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• On July 24, 1567, during her imprisonment at Lochleven Castle in Scotland, Mary Queen of Scots is forced to abdicate in favor of her 1-year-old son, later crowned King James VI of Scotland. In 1542, while just 6 days old, Mary had ascended to the Scottish throne upon the death of her father, King James V.
• On July 15, 1606, the great Dutch master Rembrandt van Rijn is born in Leiden. Rembrandt completed more than 600 paintings, many of them portraits or self-portraits. By the age of 22, he was accomplished enough to take on his own students.
• On July 9, 1777, New York elects Brigadier Gen. George Clinton as the first governor of the independent state of New York. Clinton would go on to become New York’s longest-serving governor, as well as the longest-serving governor in the U.S., holding the post until 1795.
• On July 14, 1789, Parisian revolutionaries and mutinous troops storm and dismantle the Bastille, a royal fortress built in 1370 that had come to symbolize the tyranny of the Bourbon monarchs. This dramatic action signaled the beginning of the French Revolution.
• On July 7, 1852, according to Sir Arthur Conan Doyle’s stories, Dr. John H. Watson is born. Coincidentally, the Sherlock Holmes author died on this day in England at the age of 71.
• On July 3, 1863, the third day of the Battle of Gettysburg, Confederate Gen. Robert E. Lee’s last attempt at breaking the Union line ends in disastrous failure, bringing the most decisive battle of the American Civil War to an end. Exhausted, both armies held their positions until the night of July 4, when Lee withdrew.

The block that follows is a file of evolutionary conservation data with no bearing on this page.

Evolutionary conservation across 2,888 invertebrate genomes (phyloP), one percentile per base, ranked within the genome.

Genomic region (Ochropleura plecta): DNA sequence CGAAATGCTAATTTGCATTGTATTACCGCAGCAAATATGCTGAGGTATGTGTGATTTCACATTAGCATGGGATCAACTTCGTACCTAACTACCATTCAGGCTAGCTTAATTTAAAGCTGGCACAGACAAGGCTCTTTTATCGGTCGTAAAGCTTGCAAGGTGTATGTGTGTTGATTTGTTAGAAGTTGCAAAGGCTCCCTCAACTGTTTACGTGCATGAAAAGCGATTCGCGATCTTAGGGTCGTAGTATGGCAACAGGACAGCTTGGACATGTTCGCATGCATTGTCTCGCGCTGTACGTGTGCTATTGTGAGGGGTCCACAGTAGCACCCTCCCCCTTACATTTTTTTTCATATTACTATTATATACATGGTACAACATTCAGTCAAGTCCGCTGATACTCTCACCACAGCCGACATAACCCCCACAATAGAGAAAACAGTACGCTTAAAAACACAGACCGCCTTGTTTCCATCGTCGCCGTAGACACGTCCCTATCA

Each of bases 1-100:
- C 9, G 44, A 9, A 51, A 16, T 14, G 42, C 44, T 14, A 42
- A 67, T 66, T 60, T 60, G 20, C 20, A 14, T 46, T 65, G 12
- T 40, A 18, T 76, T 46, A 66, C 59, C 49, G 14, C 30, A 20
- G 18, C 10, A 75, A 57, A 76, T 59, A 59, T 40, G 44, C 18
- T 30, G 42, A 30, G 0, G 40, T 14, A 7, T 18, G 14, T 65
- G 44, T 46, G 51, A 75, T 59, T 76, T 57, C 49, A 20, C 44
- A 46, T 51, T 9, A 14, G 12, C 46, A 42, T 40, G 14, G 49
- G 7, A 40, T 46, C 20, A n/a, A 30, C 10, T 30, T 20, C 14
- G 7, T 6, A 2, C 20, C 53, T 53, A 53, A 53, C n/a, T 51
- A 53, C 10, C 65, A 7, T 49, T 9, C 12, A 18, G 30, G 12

• On July 21, 1899, Ernest Miller Hemingway, author of such novels as “For Whom the Bell Tolls” and “The Old Man and the Sea,” is born in Oak Park, Illinois. The influential American literary icon became known for his straightforward prose and use of understatement.
• On July 4, 1911, record temperatures are set in the northeastern U.S. with the arrival of a deadly heat wave that would go on to kill 380 people. On July 13, New York alone reported 211 people dead from the excessive heat.
• On July 23, 1918, Della Sorenson kills the first of her seven victims in Nebraska. Over the next seven years, friends, relatives and acquaintances of Sorenson died under mysterious circumstances. In 1925, Sorenson was arrested when she made an unsuccessful attempt at killing two children with poisoned cookies.
• On July 11, 1922, the Hollywood Bowl, one of the world’s largest natural amphitheaters, opens. Its stage was a wooden platform with a canvas top, and audiences sat on moveable benches set on the hillsides of the surrounding canyon. In 1926, a group of Los Angeles architects built the Hollywood Bowl’s first shell.
• On July 10, 1925, in Dayton, Tennessee, the so-called Monkey Trial begins with John Thomas Scopes, a young high-school science teacher, accused of teaching evolution in violation of a Tennessee state law. The law made it a misdemeanor to teach any theory that denied the story of man’s Divine Creation.
• On July 18, 1925, Volume One of Adolf Hitler’s philosophical autobiography “Mein Kampf” is published. It was a blueprint of his agenda for a Third Reich and a clear exposition of the nightmare that would envelope Europe from 1939 to 1945.